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Noodle Soup (Osh-e Reshteh)


  • 1/4 cup oil
  • 3 large onions, peeled and thinly sliced, garlic, peeled and sliced
  • 1 tablespoon sea salt
  • 1 teaspoon freshly ground black pepper
  • 1 teaspoon turmeric
  • 1/4 cup dried red kidney beans, soaked overnight, drained and rinsed
  • 1/4 cup chickpeas, soaked overnight, drained and rinsed
  • 2 cups lentils
  • 2 tablespoons ground cumin
  • 2 teaspoons ground coriander
  • 2 teaspoons ground ginger
  • 1/2 pound Persian noodles (reshteh) or linguine noodles
  • 1 cup coarsely chopped spring onions
  • 1 cup chopped fresh dill weed
  • 2 cups coarsely chopped fresh parsley
  • 3 pounds fresh spinach, washed and coarsely chopped, or 2 pounds chopped frozen spinach
  • 2 cups liquid kashk*
  • 1/2 cup verjuice (ab-ghureh, unripe grape juice)*
  • Qeymeh
  • A diced lamb garnish
  • Garnish (Na'Na Dagh)
  • 1/4 cup oil
  • 10 cloves garlic, peeled and sliced
  • 1 teaspoon turmeric
  • 1/4 cup dried mint flakes, crushed


  • 1. Heat 1/4 cup oil in a large, heavy pot over medium heat until hot. Add the onions and garlic and cook until golden brown. Add salt, pepper, turmeric, kidney beans, and chick peas, and sauté for 2 minutes. Pour in 12 cups broth and bring to a boil. Reduce heat, cover, and simmer for 45 minutes over medium heat.
  • 2. Add the lentils, cumin, coriander, and ginger, cover, and cook for 55 minutes longer. Check to be sure the beans are tender. Use a handheld mixer to partially puree the soup.
  • 3. Add noodles and cook about 10 minutes, stirring occasionally.
  • 4. Add all the herbs. Cover and cook, stirring from time to time for 10 minutes. Check to be sure the noodles are cooked.
  • 5. Stir in kashk, saving 2 tablespoons for the garnish. Add the verijuice and stir well with a wooden spoon for 1 minute until the kashk is thou roughly incorporated. Add more warm broth if the osh is too thick. Adjust seasoning to taste. Cover and keep warm until ready to serve.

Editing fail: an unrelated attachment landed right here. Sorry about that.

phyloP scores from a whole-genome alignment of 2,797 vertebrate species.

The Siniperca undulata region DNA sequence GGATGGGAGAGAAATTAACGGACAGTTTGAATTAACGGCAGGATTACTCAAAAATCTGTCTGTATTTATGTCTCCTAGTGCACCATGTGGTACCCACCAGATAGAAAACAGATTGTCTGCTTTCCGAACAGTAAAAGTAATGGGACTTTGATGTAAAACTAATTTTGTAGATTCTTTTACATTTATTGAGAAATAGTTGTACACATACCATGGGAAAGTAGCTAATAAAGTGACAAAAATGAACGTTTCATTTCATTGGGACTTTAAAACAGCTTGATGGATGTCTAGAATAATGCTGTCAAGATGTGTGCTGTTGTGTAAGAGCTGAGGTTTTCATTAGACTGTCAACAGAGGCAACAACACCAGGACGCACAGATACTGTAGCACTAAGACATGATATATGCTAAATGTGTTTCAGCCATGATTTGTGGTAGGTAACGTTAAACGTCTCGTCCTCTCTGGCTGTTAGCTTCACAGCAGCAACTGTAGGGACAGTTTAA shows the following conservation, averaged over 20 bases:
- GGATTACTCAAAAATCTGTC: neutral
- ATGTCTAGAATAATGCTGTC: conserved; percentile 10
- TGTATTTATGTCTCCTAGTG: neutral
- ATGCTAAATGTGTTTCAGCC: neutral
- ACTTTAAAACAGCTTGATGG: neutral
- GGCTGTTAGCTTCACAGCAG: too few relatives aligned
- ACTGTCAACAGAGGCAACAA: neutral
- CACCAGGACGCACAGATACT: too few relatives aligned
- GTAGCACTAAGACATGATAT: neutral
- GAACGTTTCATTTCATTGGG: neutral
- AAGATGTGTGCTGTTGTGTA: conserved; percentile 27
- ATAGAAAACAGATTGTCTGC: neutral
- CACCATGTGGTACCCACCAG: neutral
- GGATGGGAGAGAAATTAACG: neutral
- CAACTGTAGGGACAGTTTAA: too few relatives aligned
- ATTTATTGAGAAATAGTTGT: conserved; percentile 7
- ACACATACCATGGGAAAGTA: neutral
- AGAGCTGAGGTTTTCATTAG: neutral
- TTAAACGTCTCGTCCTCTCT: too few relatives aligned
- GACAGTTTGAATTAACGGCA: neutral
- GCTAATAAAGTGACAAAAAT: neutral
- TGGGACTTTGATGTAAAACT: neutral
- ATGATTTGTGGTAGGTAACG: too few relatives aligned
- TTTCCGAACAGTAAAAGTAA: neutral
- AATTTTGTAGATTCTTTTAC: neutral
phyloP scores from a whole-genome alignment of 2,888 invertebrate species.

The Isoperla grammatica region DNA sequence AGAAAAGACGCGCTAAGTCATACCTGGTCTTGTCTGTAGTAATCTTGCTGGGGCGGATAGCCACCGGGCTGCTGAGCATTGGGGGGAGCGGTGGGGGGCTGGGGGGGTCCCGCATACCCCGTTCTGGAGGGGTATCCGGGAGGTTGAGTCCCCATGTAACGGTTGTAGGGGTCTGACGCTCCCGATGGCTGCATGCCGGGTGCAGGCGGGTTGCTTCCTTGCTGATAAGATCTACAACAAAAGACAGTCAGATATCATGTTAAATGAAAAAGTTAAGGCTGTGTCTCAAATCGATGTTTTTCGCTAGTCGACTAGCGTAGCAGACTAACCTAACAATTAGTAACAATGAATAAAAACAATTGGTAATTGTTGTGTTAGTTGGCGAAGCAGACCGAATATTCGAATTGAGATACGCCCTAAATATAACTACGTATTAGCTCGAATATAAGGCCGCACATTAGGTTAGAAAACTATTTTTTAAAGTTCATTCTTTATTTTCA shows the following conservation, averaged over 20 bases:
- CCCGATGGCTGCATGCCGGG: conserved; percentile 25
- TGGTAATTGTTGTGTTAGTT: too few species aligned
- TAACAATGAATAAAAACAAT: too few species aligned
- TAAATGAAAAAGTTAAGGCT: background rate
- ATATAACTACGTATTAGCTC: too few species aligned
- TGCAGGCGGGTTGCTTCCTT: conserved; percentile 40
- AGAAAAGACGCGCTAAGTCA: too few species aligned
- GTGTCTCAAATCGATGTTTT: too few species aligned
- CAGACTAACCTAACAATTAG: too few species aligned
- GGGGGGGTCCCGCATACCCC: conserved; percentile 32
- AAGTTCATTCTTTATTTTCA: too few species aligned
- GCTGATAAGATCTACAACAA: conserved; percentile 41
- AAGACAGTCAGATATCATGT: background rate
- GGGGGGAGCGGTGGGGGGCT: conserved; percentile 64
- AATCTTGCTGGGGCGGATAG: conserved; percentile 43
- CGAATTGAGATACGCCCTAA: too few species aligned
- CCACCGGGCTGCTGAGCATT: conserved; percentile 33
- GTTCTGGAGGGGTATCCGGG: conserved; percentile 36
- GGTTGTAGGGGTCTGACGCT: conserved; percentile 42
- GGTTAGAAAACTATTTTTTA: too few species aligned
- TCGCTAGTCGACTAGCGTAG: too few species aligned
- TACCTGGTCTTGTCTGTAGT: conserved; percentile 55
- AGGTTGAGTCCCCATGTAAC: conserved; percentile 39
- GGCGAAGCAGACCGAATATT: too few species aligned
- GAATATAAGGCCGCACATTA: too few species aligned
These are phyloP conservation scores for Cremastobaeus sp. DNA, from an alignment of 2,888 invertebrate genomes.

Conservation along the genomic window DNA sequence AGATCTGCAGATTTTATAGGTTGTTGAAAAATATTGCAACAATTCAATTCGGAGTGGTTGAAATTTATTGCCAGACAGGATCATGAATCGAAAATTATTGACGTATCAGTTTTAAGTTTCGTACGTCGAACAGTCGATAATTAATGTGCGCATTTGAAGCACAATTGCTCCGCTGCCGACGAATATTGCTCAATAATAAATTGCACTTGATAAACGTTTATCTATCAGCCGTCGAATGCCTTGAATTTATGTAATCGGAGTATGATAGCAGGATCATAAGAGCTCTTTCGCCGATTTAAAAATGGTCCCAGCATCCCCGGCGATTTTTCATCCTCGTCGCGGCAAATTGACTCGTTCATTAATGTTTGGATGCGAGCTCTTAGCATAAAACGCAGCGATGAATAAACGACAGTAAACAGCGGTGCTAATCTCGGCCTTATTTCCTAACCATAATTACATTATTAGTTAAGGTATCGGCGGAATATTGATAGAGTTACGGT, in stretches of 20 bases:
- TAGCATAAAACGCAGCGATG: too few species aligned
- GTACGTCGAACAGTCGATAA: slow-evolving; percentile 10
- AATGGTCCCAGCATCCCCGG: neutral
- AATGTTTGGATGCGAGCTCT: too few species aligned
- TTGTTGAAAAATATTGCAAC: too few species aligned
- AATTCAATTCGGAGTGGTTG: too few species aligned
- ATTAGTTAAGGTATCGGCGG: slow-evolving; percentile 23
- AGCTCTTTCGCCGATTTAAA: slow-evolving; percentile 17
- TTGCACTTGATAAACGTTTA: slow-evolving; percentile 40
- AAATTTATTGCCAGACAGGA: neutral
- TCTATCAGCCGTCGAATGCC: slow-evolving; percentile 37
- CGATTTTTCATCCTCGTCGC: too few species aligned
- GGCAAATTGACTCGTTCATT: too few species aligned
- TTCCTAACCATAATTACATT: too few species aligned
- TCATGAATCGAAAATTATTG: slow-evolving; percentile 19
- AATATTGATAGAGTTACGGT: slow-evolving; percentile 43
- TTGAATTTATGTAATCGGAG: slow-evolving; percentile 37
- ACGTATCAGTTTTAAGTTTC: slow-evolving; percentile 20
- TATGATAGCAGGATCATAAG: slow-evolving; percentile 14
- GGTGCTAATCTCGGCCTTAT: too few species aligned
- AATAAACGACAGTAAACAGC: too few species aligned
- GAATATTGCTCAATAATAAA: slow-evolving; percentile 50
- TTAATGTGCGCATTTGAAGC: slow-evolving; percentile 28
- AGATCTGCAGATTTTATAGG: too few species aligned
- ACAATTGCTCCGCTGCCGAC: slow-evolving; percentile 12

• 6. Prepare the qeymeh using the recipe here.
  • 7. To prepare the garnish (na'na dagh): Heat 1/4 cup oil in a medium-sized skillet over mediumn heat. Add the garlic and saute until golden brown. Add the turmeric, give it a stir, and remove from heat. Crumble the dried mint flakes in the plam of your hand and add it to the skillet. Stir well and set aside.
  • 8. Pour the soup into a tureen. Garnish with the na'na dagh, qeymeh, and a dollop of kasjk. Bring the tureen to the table to feast the eyes. Just before serving, use a long-handled ladel and stir the garnish, incorporating it into the soup.
  • Vegetarian Variation: This is an excellent dish for vegetarians, even vegans, because Persian noodles don't have egg in them. Just replace the broth with water and eliminate the qeymeh.
  • Note: In Iran it is customary to eat noodles before embarking on something new. For us they symbolize the choice of paths among the many that life spreads before us. Eating those tangled strands is like unraveling the Gordian knot of likes infinite possibilities in order to pick out the best. Noodles, we believe, can bring good fortune and make new endeavors fruitful. That is why noodles are always served on Nowruz, the Iranian New Year's day. Another traditional occasion is on the third day after friends and relatives have gone away on a trip. It is believed that by eating noodles we can send them luck at they follow the path of their journey.
  • **This recipe is taken from renown Persian chef, Najmieh Batmanglij's "New Food of Life". Available for sale on our site**